LOS ANGELES, June 20, 2013 /PRNewswire/ -- As orchestras around the country struggle to survive an ongoing decline in attendance and financial health, modern artists continue to re-think traditional models for orchestral music. One group, The Orchestra Unleashed (TOU), has entered the world of crowdfunding with their latest project: Storms in the Desert: the Sons of Jacob.
For people who delight in fine wine, art, literature, and cuisine, TOU is giving an opportunity to experience the sumptuousness of the orchestra and voice through recordings, new technology, and in-person interactions with the artists. The usual appeal to the public to support orchestral music centers on a sense of duty to uphold a long tradition, sort of like 'eating one's broccoli'. TOU's approach focuses on the special experience of orchestral music.
According to Artistic Director, Gustav Hoyer, "People are continuing to turn away from mass-produced foods, clothing, and art and are seeking out authentic and refined experiences. You can see this trend in the explosive growth of artisan coffee and the move to organic and locally sourced foods. Newly composed orchestral music offers the same type of experience. It is rich, subtle, and complex. It connects with the past, but has the stamp of modern taste and sensibility as well."
For centuries, orchestral music represented a level of luxury only available to the wealthiest patrons. Nobles would hire and retain both players and composers to create music specifically for their enjoyment. The wealthier the household, the larger the orchestra was. Although there was also an abundance of folk and popular music that filled the background of everyday life, the orchestra was considered a special experience that demanded attention in its own right.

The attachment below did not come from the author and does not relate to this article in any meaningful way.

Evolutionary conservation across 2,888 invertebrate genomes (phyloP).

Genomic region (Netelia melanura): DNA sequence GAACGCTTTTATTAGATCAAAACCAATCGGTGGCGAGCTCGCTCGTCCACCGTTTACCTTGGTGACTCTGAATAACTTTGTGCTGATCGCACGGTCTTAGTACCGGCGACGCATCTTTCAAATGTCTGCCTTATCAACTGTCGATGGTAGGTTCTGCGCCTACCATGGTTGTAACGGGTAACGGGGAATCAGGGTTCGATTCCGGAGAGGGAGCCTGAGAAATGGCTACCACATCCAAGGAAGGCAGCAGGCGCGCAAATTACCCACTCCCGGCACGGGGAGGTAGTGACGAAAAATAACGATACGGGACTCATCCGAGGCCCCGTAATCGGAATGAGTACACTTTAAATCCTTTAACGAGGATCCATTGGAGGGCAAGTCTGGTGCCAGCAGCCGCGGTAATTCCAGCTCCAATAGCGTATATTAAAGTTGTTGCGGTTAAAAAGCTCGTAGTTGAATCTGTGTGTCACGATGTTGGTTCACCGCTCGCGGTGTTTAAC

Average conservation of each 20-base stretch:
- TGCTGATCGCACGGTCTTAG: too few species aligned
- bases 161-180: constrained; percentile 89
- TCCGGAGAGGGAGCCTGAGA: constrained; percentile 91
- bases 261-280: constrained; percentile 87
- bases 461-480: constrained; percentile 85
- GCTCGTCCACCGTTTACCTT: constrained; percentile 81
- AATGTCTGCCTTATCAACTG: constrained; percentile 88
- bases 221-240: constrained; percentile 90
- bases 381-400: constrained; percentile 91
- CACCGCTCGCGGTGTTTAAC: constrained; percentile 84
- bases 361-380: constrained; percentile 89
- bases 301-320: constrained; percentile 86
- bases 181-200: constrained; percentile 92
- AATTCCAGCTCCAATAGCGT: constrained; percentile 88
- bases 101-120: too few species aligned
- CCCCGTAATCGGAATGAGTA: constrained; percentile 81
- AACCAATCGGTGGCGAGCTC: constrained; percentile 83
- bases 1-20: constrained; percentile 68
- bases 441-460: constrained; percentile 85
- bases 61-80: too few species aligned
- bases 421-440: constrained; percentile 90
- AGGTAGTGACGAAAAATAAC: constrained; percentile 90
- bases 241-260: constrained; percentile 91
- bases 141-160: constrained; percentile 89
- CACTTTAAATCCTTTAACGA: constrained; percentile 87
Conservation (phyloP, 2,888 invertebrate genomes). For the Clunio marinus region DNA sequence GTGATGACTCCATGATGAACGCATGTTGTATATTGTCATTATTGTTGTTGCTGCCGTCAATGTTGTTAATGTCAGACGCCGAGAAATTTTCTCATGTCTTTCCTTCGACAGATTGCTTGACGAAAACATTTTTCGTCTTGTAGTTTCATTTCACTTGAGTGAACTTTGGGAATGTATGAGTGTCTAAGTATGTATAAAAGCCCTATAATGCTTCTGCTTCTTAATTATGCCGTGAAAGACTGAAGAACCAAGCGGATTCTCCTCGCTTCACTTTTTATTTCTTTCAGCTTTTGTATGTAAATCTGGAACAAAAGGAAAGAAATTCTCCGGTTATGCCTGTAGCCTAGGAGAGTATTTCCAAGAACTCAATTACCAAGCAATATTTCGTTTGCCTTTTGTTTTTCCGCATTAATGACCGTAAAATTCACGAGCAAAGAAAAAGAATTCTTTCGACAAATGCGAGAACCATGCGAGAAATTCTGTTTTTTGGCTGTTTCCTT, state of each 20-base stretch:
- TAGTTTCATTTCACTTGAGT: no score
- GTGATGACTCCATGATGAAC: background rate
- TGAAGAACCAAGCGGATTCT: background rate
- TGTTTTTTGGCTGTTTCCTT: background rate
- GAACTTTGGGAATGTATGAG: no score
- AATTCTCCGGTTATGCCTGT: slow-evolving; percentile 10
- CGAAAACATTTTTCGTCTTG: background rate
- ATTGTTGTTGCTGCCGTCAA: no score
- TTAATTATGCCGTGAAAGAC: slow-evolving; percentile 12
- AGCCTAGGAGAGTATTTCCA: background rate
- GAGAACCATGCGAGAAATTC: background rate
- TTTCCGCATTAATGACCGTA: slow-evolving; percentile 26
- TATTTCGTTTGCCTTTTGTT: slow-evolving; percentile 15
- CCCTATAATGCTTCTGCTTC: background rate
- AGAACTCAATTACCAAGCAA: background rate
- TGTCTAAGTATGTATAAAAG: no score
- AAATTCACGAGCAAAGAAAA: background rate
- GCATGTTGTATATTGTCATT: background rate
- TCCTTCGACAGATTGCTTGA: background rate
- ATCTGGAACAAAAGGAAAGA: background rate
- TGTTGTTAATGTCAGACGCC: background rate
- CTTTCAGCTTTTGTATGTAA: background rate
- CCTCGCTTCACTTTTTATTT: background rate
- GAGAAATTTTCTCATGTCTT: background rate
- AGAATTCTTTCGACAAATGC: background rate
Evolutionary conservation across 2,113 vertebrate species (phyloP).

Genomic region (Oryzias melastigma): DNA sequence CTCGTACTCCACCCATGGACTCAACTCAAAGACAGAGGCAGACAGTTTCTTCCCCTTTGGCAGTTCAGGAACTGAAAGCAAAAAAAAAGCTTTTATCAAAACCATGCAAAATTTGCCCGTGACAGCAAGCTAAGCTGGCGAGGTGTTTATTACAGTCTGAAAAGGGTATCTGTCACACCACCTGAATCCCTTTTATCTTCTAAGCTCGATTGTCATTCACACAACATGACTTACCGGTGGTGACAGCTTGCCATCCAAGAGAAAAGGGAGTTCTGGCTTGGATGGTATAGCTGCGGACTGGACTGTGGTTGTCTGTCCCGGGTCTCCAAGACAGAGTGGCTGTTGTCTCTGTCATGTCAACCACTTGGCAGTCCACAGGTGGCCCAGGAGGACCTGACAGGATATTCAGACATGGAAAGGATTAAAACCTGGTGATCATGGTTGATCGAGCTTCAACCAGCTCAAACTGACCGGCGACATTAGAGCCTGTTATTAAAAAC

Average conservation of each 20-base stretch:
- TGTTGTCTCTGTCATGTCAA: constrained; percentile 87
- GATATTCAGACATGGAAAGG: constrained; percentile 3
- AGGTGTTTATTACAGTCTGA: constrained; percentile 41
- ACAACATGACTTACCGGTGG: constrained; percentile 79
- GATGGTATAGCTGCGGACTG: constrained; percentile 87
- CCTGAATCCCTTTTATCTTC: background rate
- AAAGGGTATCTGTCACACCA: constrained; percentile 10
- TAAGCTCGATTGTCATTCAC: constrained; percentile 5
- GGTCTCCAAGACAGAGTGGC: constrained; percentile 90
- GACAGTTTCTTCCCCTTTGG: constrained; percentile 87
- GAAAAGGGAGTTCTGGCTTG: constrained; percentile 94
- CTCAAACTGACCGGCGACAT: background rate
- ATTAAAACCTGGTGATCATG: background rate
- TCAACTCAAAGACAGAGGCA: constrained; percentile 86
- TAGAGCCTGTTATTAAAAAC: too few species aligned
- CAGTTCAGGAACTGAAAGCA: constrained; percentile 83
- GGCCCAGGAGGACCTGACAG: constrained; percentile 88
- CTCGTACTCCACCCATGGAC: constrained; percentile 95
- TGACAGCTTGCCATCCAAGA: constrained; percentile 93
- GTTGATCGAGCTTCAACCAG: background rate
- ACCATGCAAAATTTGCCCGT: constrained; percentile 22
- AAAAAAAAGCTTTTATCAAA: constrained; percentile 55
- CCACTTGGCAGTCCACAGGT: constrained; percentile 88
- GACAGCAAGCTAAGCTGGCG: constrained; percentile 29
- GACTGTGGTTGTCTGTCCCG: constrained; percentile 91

With the development of electronically amplified music in the early 20th century, popular music became dominated by more intimate ensembles of 4-5 players, and the orchestra moved into its current fight for survival. TOU believes that technology will help revive it for the next generation. Their current project will continue their development of a prototype visualizer to depict the sounds from the various instruments. This will help backers perceive some of the intricate and beautiful layers that constitute the full texture.
Hoyer continues, "Listening to orchestral music is like hearing a story in which the listener's imagination is a character. Moving beyond being background sound, the richness and complexity of orchestral music rewards careful attention in the same way as a good novel or film."
In the past, only the wealthiest people would have access to the pleasures of the orchestra. But now, until July 2, TOU is offering some unique ways to experience this royal pastime. Rewards range from high-quality recordings to private concerts and the privilege to join the artists in the recording studio as they craft this majestic music, note by note.
Gustav Hoyer (http://gustavhoyer.com) has a history of presenting live orchestral events. Since 2009, he has produced a series of live performances in Los Angeles, and has composed numerous scores for concert hall, stage, and screen.
Metropolitan Opera soloist Philip Webb (http://philipwebb.net) brings his vocal talent to this project. He has performed leading roles from many of the world's most beloved operas.
To learn more about Storms in the Desert visit the project link (http://www.kickstarter.com/projects/972274617/storms-in-the-desert-the-sons-of-jacob).
The Orchestra Unleashed can be found at http://www.theorchestraunleashed.com.
For more information or to schedule an interview with Gustav Hoyer or Philip Webb, please call (818) 939-9518 or email.
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SOURCE The Orchestra Unleashed